Waste managers serve the communities in which they work by keeping the environment safe and the population as healthy as possible. They do so by eliminating, storing, and relocating waste for a particular jurisdiction. While always a public-facing function, waste management services can be conducted by a public entity or managed through a contract with private-sector companies specializing in waste management and recycling operations.
Waste managers direct waste removal operations, through the city, county, or a specific company, so that all citizens have access to waste removal services. Once removed, the waste must be transported to appropriate locations such as landfills, recycling centers, or special hazardous waste locations, all of which must meet federal and state regulations. Investigating illegal dumping claims is another aspect of waste removal regulation.
In many areas, waste management organizations are also responsible for recycling programs. Managing these programs includes tasks such as strategically placing recycling centers and collection locations where citizens are most likely to use them while still maintaining zoning restrictions. At other times, the recycling program hosts special events to help collect items that require special attention for disposal or recycling, such as electronics, medications, batteries, paint, and flammable liquids.
Take the Next Step
Advance your career in public administration by earning an MPA degree online from UNC.
Download Your MPA Career Guide
A Day in the Life of a Waste Manager
Waste manager responsibilities may vary depending on the city’s waste removal system. Some cities provide waste removal services on certain days of the week for businesses and residents. Other cities allow private companies to compete for business in a given area. Therefore, waste management might include overseeing city/county workers and disposal transportation, or it might involve working in conjunction with various waste management companies to ensure compliance with local waste disposal regulations. Additionally, waste managers work to protect the environment by overseeing various tests to ensure soil and water sources have not been contaminated, hazardous materials are handled properly, and recycling centers are operating efficiently.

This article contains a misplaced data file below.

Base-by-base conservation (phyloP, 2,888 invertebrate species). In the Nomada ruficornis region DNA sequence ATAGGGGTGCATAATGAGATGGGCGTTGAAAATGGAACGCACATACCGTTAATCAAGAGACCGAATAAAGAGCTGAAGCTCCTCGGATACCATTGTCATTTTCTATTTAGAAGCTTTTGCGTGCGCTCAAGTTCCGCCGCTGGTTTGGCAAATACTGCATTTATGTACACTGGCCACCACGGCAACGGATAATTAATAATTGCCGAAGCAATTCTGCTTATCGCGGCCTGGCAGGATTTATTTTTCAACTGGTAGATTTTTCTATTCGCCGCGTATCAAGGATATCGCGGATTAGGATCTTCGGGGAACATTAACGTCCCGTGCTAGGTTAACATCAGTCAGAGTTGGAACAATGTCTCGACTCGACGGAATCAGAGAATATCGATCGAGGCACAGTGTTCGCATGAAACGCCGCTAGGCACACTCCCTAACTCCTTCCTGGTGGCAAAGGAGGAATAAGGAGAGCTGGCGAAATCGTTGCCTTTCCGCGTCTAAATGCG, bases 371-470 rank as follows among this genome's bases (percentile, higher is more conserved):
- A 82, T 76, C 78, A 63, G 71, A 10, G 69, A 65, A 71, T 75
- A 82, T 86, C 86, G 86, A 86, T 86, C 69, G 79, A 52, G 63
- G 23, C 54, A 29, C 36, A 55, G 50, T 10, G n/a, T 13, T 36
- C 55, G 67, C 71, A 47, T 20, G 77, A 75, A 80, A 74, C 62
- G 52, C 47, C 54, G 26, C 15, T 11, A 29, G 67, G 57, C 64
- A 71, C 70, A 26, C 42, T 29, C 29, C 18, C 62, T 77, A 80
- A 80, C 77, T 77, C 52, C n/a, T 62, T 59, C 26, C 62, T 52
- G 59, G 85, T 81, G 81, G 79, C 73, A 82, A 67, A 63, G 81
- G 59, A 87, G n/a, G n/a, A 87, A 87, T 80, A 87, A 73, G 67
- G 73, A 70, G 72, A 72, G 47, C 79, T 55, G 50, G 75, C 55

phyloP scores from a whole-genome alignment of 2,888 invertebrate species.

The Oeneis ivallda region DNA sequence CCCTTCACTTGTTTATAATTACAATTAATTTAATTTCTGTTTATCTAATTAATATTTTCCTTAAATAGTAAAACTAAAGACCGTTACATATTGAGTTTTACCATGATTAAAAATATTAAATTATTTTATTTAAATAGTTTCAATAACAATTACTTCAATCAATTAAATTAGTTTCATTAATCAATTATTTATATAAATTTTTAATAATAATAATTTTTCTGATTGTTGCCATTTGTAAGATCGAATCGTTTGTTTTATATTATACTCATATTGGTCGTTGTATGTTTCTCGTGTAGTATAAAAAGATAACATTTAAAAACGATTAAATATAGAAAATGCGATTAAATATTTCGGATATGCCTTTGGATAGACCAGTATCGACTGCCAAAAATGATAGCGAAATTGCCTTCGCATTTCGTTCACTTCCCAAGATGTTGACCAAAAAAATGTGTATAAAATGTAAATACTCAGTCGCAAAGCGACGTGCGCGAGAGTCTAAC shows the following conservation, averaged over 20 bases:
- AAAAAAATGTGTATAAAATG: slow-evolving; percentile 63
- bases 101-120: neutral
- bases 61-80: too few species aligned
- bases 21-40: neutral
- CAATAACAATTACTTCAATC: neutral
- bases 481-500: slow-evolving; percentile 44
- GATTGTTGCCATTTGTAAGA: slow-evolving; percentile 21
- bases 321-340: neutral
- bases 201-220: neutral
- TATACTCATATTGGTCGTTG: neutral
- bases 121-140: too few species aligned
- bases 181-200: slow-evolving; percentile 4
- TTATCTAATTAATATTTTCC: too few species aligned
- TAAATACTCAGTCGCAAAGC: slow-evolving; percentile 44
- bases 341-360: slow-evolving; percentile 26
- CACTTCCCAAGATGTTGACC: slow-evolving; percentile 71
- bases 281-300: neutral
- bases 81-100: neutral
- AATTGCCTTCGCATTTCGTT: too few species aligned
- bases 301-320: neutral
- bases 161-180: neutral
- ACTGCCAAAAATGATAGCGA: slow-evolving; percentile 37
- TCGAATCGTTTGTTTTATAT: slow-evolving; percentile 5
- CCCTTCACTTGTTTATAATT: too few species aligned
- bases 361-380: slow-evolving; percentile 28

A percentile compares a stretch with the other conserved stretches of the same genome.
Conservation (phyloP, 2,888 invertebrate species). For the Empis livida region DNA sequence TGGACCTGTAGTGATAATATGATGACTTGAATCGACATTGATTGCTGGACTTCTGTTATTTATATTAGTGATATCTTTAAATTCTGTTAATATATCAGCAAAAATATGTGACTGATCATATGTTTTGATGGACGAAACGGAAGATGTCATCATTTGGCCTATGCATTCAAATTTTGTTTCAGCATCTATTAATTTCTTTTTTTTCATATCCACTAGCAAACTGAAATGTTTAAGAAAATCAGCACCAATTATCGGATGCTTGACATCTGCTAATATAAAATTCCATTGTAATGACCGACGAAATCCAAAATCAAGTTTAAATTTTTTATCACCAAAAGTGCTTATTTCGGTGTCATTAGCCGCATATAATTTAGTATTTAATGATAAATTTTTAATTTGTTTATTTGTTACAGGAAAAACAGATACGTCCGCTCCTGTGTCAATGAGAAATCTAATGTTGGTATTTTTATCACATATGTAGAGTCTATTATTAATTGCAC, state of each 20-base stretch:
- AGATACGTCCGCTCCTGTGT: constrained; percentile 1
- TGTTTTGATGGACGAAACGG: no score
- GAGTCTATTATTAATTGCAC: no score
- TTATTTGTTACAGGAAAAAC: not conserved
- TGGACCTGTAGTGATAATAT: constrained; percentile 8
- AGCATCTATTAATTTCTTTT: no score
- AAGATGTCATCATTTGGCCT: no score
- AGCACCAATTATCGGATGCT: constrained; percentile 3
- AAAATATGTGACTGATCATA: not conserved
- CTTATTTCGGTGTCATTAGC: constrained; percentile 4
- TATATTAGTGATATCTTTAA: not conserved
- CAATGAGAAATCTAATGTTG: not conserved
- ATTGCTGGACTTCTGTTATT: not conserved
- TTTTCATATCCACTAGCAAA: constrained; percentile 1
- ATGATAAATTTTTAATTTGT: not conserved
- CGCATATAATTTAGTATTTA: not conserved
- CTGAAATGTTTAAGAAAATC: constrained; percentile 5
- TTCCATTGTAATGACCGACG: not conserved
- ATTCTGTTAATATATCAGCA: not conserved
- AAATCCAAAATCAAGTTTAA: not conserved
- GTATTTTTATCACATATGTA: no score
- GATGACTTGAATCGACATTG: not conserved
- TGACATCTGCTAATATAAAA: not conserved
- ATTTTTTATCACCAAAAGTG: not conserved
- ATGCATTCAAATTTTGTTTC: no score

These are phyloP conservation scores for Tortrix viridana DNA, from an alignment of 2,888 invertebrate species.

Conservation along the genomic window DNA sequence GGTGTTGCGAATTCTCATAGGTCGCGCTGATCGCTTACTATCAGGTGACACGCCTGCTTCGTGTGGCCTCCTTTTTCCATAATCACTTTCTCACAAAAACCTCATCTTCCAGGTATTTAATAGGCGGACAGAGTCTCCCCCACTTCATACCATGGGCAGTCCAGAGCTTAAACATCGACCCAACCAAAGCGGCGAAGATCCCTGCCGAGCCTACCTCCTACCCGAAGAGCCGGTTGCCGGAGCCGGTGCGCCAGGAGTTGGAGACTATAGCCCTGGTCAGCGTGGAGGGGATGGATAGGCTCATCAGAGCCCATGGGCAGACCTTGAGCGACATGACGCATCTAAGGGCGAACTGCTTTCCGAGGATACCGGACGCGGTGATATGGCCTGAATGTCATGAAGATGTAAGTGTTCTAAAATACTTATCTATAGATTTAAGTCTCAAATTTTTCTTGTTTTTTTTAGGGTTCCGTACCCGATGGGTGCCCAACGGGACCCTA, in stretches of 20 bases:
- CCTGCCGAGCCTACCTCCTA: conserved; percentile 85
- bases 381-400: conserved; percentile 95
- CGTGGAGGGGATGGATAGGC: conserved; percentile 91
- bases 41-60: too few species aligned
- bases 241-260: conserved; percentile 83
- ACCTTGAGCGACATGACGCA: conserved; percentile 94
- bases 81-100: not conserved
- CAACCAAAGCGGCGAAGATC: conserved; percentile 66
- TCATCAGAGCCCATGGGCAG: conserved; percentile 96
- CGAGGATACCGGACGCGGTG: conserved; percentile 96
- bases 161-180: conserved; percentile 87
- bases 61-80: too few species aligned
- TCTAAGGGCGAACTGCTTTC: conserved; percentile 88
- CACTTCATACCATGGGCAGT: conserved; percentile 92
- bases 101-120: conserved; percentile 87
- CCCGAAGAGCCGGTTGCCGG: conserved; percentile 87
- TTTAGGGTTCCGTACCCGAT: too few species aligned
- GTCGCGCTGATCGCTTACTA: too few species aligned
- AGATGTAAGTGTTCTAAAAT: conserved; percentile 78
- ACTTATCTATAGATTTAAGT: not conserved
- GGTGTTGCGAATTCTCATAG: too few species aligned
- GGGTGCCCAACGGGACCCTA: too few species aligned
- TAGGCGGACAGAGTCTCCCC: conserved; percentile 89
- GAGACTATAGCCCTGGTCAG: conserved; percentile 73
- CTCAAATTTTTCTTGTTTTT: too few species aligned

Salary and Benefits
According to PayScale.com, the median income for a waste disposal manager in 2014 is estimated to be $59,098. Employers often provide a standard benefits package.
Some waste managers have a bachelor’s degree in engineering or a closely related field, while others gain specialized expertise by pursuing an advanced degree in environmental science or a Master of Public Administration (MPA). Science education enables waste management officials to better understand how chemicals break down elements and which chemicals have the potential to threaten human health through the soil or water supply system. However, an understanding of the public sector, as well as how to navigate state and federal laws and regulations, is best obtained by earning an MPA. This advanced degree is a distinguishing quality for those seeking to work in waste management for larger municipalities.
Challenges and Opportunities
Waste managers find themselves faced with more and more challenges in their field. Technology and convenience lead consumers to consistently seek upgrades, bringing a steady stream of disposable items into landfills. It is the job of waste managers to continue to find appropriate space to dispose of waste while simultaneously educating the public about the importance of recycling and conservation. At the same time, waste managers have the opportunity to keep large populations of people safe from disease, pests, and hazardous materials. It is the ability to protect the health of citizens and the environment that makes this career most satisfying.
Numerous factors affect the waste management industry. Population growth leads to more waste, which demands more waste management services, such as disposal and recycling options. In addition, a renewed interest in green living has created a greater demand for recycling programs and practices that reduce the amount of waste in landfills. Rapidly changing personal technology contributes to a growing need for new recycling initiatives. Another important factor is the disposal of hazardous waste. As nuclear technology and pharmaceutical research continue to expand, there will be a greater need for hazardous waste removal and storage.